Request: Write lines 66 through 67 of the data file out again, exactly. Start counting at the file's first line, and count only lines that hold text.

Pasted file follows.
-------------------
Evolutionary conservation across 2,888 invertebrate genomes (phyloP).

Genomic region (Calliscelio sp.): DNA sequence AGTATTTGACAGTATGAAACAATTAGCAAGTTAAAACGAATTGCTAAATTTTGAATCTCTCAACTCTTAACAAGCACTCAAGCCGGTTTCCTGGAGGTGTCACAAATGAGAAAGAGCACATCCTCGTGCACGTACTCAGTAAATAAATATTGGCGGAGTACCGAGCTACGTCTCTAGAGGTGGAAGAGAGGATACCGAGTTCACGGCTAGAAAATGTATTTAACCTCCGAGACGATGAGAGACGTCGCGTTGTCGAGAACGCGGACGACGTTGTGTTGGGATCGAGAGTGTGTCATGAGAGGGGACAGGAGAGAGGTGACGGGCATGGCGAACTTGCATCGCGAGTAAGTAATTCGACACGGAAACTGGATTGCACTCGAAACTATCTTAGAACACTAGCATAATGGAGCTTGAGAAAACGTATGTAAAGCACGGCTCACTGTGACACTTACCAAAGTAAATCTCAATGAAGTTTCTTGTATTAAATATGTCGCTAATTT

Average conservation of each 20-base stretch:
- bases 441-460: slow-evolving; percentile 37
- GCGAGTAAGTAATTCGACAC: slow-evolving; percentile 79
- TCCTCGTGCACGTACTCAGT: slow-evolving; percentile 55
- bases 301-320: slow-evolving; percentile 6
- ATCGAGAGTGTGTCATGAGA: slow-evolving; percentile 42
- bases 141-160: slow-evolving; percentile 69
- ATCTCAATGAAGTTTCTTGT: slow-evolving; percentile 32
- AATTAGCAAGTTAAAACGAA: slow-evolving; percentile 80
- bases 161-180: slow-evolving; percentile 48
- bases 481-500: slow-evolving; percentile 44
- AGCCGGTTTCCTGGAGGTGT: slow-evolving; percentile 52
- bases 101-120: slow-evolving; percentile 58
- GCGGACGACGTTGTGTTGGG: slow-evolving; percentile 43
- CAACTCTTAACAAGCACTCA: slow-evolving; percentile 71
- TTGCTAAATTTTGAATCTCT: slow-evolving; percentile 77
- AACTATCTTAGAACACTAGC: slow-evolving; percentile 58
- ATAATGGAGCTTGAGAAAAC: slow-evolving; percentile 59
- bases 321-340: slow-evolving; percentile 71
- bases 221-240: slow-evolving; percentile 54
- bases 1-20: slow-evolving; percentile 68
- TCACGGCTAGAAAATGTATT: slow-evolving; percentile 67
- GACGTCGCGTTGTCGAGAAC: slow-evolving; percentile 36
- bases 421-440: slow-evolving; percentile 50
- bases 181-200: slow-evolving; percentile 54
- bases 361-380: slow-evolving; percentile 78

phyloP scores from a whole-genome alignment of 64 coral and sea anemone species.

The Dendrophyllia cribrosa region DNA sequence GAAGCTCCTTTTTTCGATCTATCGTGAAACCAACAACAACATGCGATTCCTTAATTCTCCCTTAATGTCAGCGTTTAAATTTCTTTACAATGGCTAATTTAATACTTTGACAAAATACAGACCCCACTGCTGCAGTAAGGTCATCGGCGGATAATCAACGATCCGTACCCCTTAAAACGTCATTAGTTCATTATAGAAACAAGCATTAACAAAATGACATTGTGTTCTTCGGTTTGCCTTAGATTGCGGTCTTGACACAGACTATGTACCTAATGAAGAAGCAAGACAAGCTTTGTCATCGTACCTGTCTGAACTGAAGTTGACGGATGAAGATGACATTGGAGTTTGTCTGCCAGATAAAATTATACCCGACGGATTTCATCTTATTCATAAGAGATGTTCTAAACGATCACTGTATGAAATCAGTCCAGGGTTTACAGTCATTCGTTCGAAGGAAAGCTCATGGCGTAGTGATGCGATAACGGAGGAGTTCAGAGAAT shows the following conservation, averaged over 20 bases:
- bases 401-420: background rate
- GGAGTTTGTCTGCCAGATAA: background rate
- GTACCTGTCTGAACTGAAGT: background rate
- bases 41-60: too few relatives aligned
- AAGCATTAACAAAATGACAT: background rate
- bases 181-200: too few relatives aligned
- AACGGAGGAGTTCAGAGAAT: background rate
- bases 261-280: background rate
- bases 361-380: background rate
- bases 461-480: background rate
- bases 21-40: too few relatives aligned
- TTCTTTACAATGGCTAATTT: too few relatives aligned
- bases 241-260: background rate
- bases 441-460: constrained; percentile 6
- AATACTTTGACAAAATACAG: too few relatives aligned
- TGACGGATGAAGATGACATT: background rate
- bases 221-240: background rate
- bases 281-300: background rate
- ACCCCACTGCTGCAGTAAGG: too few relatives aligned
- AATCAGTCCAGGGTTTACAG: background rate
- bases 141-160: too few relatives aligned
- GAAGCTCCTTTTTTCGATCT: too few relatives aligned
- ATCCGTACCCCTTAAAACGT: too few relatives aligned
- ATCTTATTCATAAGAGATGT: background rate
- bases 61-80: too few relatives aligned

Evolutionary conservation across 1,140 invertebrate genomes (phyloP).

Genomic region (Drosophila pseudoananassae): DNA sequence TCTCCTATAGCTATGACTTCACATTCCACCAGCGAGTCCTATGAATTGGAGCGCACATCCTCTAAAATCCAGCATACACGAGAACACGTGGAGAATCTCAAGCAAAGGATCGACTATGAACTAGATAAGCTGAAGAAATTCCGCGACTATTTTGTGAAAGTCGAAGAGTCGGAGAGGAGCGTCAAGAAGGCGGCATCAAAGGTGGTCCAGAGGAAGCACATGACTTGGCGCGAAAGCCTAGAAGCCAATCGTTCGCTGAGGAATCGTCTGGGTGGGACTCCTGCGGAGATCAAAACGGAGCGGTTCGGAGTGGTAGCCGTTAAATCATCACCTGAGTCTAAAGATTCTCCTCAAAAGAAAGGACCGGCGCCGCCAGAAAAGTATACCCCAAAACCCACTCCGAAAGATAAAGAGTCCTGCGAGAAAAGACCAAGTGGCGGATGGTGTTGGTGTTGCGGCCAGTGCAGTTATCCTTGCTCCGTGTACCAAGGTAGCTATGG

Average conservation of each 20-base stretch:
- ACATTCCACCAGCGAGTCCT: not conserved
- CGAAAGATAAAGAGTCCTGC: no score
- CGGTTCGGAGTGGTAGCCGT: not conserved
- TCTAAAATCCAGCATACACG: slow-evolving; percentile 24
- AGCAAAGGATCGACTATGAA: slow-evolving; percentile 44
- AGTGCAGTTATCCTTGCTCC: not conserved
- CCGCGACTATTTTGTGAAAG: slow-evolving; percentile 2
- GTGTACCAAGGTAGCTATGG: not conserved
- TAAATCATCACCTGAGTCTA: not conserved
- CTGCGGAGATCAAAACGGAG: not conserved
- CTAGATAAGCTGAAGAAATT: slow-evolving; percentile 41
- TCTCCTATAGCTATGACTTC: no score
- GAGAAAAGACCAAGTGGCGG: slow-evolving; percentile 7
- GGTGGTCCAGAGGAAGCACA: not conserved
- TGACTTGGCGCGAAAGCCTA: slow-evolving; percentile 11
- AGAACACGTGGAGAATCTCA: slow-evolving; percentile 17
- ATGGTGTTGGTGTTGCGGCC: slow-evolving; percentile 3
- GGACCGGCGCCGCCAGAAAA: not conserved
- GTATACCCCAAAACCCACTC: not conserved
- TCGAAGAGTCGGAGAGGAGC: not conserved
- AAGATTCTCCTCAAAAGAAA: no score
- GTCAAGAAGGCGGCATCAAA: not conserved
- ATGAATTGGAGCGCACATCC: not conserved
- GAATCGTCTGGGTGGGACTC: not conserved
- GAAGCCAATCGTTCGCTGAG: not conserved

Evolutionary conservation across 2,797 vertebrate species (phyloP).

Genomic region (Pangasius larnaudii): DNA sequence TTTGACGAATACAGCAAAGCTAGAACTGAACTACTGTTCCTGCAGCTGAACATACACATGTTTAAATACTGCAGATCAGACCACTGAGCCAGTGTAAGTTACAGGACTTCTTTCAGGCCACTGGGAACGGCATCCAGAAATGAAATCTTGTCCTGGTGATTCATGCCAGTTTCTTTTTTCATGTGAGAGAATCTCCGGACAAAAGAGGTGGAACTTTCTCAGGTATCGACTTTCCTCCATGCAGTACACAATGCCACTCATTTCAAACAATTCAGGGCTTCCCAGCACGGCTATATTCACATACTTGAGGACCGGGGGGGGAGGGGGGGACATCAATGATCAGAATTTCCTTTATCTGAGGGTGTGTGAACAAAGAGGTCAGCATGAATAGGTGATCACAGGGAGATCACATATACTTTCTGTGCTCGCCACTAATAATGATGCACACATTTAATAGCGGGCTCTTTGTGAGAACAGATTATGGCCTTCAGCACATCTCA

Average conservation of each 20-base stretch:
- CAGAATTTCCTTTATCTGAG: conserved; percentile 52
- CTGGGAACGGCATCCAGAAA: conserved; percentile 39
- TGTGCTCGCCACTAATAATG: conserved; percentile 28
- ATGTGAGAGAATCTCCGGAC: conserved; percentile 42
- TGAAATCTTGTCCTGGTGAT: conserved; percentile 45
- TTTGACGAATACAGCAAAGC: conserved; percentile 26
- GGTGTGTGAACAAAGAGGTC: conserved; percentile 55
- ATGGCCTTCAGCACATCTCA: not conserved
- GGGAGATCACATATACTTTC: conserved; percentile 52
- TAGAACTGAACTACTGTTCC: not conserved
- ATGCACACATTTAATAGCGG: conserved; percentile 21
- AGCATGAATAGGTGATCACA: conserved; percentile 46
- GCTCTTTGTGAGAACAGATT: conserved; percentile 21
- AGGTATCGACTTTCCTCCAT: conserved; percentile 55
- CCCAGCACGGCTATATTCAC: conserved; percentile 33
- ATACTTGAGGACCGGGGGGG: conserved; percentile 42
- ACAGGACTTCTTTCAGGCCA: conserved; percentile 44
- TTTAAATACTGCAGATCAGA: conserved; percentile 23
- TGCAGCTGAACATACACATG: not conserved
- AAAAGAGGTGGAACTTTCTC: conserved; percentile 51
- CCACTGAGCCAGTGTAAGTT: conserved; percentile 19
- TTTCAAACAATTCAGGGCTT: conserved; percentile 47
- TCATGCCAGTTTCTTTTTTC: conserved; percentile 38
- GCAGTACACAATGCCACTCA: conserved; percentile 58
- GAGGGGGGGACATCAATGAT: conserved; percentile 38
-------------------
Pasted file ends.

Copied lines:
- GTGTACCAAGGTAGCTATGG: not conserved
- TAAATCATCACCTGAGTCTA: not conserved